I'm not sure you could have an uber-Admin who can make wholesale changes to all of the sub-sites (other than as owner of the hosted site) but you could create an UberSuperHuman sort of privilege level on each of the sites and assign that only to yourself. IOW, to make changes to each of the sites, you'd have to log in to each in turn.

   
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Old 10-06-2011, 09:50 AM   #6
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Thanks for that, Steve, and Drupal has to be up there as a contender although, again, I know nothing about it.

So often with these things, I think that terminology - or my lack of proficiency in it - can be a major barrier to progress. As I hinted at in another post, I'm not sure whether a 'subdomain' - in this context - equates to a 'site'. So while westport.somecountry.com is strictly speaking a subdomain, is it considered to be a 'site' when we're trying to describe this scenario?

Certainly, as far as its 'owner' is concerned, it'll be his/her 'website', albeit a smallish one (and, incidentally, not one that's likely to be overwhelmed with traffic - another issue). And, as you say, while I'll be happy to update it for them, I'd much rather assign them whatever level of privilege they're comfortable with to update it themselves.

But if somecountry.com is seen as the 'mothership' site that spawns these subdomains, each with a separate 'owner', or user, are we then talking multi-user, rather than multi-site? Dunno, Guv...

I guess my lack of sufficiently rigorous background knowledge is a real problem in that, once you venture into a support forum - Joomla, WP or whatever - it's difficult to construct your question in a way that's going to be understood by those whose technical expertise is way beyond my pay grade...

So I suppose, I'm really casting around for a feel for what's involved here - a sense of what sort of questions I ought to be asking. I feel sure that others have gone down this route, but if I can describe what I'm aiming to achieve that should at least be a start in trying to see how to get there...;-)

John
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Old 10-06-2011, 01:35 PM   #7
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>> As I hinted at in another post, I'm not sure whether a 'subdomain' - in this context - equates to a 'site'. So while westport.somecountry.com is strictly speaking a subdomain, is it considered to be a 'site' when we're trying to describe this scenario?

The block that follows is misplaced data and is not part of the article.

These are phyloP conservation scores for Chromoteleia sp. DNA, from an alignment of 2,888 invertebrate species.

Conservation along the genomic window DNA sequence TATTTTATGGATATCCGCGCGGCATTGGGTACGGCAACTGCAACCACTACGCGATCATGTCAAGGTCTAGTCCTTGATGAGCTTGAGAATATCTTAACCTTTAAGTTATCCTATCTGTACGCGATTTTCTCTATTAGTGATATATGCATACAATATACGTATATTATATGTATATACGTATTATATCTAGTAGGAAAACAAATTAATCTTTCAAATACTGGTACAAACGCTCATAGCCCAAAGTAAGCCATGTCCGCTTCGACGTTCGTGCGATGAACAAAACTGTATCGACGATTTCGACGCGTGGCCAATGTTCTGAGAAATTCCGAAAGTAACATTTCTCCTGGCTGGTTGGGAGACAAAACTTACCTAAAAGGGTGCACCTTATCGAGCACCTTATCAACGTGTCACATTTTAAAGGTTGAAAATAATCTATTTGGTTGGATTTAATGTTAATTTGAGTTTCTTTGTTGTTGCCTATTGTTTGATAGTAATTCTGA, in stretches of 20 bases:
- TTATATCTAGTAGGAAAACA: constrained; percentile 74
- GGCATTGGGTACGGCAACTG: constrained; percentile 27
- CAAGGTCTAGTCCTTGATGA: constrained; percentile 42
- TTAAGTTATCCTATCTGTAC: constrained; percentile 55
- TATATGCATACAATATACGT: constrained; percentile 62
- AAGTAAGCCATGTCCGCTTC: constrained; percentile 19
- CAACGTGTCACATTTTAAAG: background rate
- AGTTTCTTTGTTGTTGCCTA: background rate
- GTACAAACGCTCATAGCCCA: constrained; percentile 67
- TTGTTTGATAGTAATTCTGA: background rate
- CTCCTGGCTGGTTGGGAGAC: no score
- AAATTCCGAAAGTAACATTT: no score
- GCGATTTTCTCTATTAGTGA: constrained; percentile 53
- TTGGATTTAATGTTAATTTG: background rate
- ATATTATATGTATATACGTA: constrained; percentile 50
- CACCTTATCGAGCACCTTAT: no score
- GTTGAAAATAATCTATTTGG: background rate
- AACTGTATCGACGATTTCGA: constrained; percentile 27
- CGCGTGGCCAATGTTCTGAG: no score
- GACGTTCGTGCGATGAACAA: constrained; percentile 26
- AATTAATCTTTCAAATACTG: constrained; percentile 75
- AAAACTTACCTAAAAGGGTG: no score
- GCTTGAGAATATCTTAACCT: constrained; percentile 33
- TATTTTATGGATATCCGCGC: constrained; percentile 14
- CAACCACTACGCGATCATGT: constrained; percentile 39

I suspect that it's "subdomain" when you're talking to the ISP techies and "whatever you want to call it/do with it" once its set up and you're steering the boat from there. ;-)

subcountry.com is "your" domain. It might be there just for email purposes, no web server at all, so strictly speaking, it's not a site. But if it's set up so that wwww.somecountry.com points to a directory on a web server, then it's a site. Likewise the subdomains, or so I'd figure it.

>> But if somecountry.com is seen as the 'mothership' site that spawns these subdomains, each with a separate 'owner', or user, are we then talking multi-user, rather than multi-site? Dunno, Guv...

That might be more a matter of what the CMS or other software calls it.

>> I guess my lack of sufficiently rigorous background knowledge is a real problem in that, once you venture into a support forum - Joomla, WP or whatever - it's difficult to construct your question in a way that's going to be understood by those whose technical expertise is way beyond my pay grade...

BT.DT. And the @#*$^ t-shirt's scratchy. And too tight. ;-)

>> So I suppose, I'm really casting around for a feel for what's involved here - a sense of what sort of questions I ought to be asking. I feel sure that others have gone down this route, but if I can describe what I'm aiming to achieve that should at least be a start in trying to see how to get there...;-)

I think your original question explains it clearly enough.

   
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Old 10-06-2011, 02:44 PM   #8
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I get lost in the terminology too, and do wish that all the CMS-types would agree to common terminology.